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Planting and growing Passionfruit vines


August 4, 2022


Searles Gardening Team

Passionfruit is a lovely subtropical vine which ticks all the boxes for suitability, producibility and beauty for home gardens. It’s quick, lush growing manner is often an ideal choice for covering unsightly fences and walls and let us not fail to mention its fruits are a gift to us from the Gods.

Planting passionfruit

Even though passionfruit vines ideally grow in warm temperate and sub-tropical climates, they will happily grow and fruit in cooler areas if planted in a warm sunny spot, preferably on a North facing wall which will provide warmth and protection from frost. Nellie Kelly is a popular variety for cooler climates. Plant new vines in a sunny, sheltered position during the warmer months from Spring to early Autumn to help settle the roots and establish new growth. You will need to wait for the next season or two after planting before they will bear fruit. Support their growth and developing fruit by anchoring them along a fence, up a pergola or trellis which they will quickly cover.

Before planting prepare the soil with 5 IN 1 Organic Fertiliser to enrich the soil with plenty of compost and nutrients essential for their vigorous growth of foliage and fruit development.  

After planting passionfruit, water soil deeply and mulch over their shallow root system to protect their roots from soil temperature fluctuations, weeds and help retain soil moisture.

Passionfruit vines produce their best crops in the first 3 to 5 years. If your vine is looking tired and old, it is time to plant a new one.

Watering Passionfruit

Passionfruit vines require regular watering, especially on the approach of fruit maturity. Irregular watering regime will result in poor flowering or fruit dropping prematurely.

Fertilising Passionfruit Vines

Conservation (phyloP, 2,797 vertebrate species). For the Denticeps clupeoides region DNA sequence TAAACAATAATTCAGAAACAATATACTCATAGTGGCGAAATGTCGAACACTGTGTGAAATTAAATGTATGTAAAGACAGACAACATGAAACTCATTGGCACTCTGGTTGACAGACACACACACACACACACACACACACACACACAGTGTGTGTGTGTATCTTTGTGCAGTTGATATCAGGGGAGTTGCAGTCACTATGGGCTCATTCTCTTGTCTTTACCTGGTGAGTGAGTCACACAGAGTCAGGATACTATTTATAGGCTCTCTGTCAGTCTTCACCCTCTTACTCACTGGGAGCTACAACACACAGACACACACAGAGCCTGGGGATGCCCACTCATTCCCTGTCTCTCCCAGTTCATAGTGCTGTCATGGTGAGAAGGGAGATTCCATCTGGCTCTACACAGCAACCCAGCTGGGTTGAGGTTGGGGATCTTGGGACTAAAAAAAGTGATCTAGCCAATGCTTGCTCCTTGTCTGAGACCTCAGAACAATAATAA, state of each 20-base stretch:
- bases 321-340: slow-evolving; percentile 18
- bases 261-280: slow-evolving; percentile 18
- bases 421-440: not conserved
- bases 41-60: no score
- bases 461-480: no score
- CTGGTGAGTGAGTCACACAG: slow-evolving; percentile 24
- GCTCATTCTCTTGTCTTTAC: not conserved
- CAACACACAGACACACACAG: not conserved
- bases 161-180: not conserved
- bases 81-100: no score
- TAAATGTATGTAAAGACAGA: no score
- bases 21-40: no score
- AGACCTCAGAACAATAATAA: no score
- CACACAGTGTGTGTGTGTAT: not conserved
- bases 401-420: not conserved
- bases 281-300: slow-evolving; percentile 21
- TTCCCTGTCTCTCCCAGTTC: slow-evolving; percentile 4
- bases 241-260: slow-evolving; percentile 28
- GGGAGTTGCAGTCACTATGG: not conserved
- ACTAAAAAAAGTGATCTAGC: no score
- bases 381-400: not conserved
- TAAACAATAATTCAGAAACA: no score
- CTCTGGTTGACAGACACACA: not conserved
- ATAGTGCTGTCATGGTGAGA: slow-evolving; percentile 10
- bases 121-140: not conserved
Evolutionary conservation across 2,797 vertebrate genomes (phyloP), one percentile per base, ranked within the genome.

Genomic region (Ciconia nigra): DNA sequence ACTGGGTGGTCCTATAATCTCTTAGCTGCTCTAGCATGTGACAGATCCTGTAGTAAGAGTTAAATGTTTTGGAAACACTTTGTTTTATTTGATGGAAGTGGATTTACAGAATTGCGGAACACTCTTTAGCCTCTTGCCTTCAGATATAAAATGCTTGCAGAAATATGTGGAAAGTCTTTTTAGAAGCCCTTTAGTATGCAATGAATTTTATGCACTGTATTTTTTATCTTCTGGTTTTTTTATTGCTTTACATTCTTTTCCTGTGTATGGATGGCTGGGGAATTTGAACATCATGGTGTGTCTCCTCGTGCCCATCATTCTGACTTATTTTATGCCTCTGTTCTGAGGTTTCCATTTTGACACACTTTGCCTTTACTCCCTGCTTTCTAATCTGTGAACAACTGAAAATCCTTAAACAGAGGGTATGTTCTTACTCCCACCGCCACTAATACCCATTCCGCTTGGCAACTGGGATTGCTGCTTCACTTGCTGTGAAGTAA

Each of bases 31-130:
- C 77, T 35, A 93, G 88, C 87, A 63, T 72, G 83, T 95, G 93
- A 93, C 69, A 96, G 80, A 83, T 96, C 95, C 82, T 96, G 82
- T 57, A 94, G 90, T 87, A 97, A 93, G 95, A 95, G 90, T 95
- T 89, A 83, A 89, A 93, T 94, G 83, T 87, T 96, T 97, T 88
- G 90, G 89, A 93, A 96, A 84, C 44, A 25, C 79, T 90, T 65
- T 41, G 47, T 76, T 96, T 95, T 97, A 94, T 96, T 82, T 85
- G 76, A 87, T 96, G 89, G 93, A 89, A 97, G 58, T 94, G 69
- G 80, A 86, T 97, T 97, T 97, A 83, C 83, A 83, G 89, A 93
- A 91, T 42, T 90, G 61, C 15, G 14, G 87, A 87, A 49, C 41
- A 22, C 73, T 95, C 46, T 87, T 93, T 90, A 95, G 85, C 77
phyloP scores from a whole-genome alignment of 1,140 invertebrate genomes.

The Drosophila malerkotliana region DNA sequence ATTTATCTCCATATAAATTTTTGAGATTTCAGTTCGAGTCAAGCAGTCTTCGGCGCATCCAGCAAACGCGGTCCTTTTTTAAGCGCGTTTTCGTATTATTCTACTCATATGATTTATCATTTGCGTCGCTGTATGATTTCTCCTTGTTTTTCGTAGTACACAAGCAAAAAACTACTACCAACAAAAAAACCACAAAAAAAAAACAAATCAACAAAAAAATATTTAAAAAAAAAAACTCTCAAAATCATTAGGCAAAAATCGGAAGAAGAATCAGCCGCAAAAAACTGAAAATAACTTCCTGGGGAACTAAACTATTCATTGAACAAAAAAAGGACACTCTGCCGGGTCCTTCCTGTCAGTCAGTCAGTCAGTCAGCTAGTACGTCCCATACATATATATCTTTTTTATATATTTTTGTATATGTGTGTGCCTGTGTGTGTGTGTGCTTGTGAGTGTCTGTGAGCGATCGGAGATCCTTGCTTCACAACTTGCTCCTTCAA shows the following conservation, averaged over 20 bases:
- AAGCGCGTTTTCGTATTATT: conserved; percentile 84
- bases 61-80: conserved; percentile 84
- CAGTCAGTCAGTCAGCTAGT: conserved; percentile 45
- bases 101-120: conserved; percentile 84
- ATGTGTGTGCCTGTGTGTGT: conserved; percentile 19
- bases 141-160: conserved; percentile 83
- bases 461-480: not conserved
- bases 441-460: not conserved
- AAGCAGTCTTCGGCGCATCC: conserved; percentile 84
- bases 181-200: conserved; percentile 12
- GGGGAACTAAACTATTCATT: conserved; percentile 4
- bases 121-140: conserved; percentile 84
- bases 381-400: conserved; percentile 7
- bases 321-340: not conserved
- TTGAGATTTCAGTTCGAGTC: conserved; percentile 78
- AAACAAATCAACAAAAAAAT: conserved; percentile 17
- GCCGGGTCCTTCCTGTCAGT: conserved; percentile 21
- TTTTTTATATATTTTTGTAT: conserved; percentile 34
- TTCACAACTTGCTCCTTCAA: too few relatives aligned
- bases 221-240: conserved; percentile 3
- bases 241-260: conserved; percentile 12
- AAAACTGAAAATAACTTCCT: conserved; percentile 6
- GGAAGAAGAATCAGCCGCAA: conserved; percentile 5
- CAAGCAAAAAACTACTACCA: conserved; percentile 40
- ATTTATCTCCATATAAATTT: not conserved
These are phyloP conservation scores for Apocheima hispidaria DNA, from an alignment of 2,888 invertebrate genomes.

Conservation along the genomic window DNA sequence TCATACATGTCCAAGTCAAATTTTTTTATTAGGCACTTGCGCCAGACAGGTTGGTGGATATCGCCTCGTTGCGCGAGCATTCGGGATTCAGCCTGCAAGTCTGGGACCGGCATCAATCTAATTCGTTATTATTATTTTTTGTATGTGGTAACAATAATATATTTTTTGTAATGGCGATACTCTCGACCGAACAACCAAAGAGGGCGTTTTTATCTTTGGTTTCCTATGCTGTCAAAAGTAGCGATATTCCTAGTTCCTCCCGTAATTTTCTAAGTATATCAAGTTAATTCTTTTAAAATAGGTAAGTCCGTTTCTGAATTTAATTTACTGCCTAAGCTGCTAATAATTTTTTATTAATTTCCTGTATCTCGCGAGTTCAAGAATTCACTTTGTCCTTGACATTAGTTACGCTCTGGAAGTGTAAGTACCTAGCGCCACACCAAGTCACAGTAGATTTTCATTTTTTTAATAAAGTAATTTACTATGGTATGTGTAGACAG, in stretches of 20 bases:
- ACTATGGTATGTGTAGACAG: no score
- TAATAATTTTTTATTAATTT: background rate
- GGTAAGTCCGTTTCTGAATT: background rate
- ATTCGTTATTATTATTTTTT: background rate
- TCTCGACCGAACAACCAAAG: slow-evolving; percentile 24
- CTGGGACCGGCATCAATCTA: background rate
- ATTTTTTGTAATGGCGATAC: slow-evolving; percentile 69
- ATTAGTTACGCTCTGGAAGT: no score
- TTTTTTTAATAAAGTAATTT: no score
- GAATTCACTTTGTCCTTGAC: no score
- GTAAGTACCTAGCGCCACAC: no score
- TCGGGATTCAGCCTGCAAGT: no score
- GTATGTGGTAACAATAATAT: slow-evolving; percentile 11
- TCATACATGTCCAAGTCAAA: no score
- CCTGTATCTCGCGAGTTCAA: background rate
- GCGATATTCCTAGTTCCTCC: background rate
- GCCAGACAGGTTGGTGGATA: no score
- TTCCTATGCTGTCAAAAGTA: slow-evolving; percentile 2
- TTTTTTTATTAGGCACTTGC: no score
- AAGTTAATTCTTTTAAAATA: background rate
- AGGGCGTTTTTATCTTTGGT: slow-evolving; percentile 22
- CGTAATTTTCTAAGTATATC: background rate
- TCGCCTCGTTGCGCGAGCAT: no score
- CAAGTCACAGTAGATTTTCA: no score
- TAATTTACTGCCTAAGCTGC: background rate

Fertilise passionfruit vines from early Spring when they start to flower with an application of Searles Fruit & Citrus Plant Food every season until the end of Autumn. Once the fruit is developing, additionally feed every fortnight with Searles Flourish Fruit Booster to increase nutrients for proper development of pulp inside the fruit. As the vine roots extend to support its growth, fertilise to the far reach of its root system.

Harvesting Passionfruit

For the best-tasting fruit, leave the fruit on the vine to ripen until the fruit falls off. Bag the fruits with a produce netting to keep the insects from harvesting them before you do.

Poor fruit set of passionfruit

The most common problem passionfruit gardeners have to contend with is no flowers, or the vine is flowering but not fruiting.

Passionfruit is not flowering – Passionfruit vines are hungry feeders and need fertilising, especially with high potash (potassium) content fertiliser. Searles Fruit & Citrus Plant Food and Searles Flourish Fruit Booster both have high potassium amounts to boost blooms. High wind, drought, lack of water, frost and pruning at the wrong time will also affect flowering.

Passionfruit is flowering but not fruiting – Again, check the main offenders, wind, water, insects and frost. After eliminating these factors, the lack of pollination from bees, maybe the problem. Encourage bees to naturally frequent your garden by planting flowering plants near your vine. Any flowering plants will be of benefit, particularly lavender. If this fails, hand-pollinating with the use of a small paintbrush will help nature along. To hand pollinate, stroke the stamen downwards to collect pollen and transfer the pollen to another flower’s stigma. Do this early morning and repeat process until fruit starts forming. Some varieties require a second vine to provide cross-pollination naturally, but the popular varieties 'Nellie Kelly' and the 'Panama Gold' series are self-fertile.

Pruning Passionfruit

Cut back vines late winter to early Spring if you need to control its size. Cut back smaller twining stems, leaving the primary stems alone.

Pests & Diseases of Passionfruit

Watch out for pests and diseases as large infestations can lead to reduced flowering or fruit drop.

Fruit Fly spoil your whole crop by stinging the fruit and causing it to rot. Look for pinprick holes and hard lumps on the fruit. Fruit Fly are in more significant numbers during the warmer months of the year. Install fruit fly trap around the perimeter of the vine to attract and kill the male flies.

Passionfruit vine hopper is a moth-like insect which can cause leaf damage and fruit drop. Like scale which also affects passionfruit vines, the hoppers leave sticky honeydew secretions behind that sooty mould grow on, and the ants love too. Treat hoppers with Searles Bug Beater Natural Pyrethrum spray and scale with Searles Pest Gun.

Crinkled, yellowing leaf growth and poor fruit development could be a sign of the Passionfruit Woodiness Virus. Healthy and well-fertilised vines are generally not affected by this virus. There is no cure. If the vine is old, plant a new vine.

Fungal diseases such as Brown spot, Septoria spot appear as brown spots with a yellow outer ring on passionfruit leaves and fruit. Remove affected fruit and leaves and treat the remaining vine with Searles Copper Oxychloride.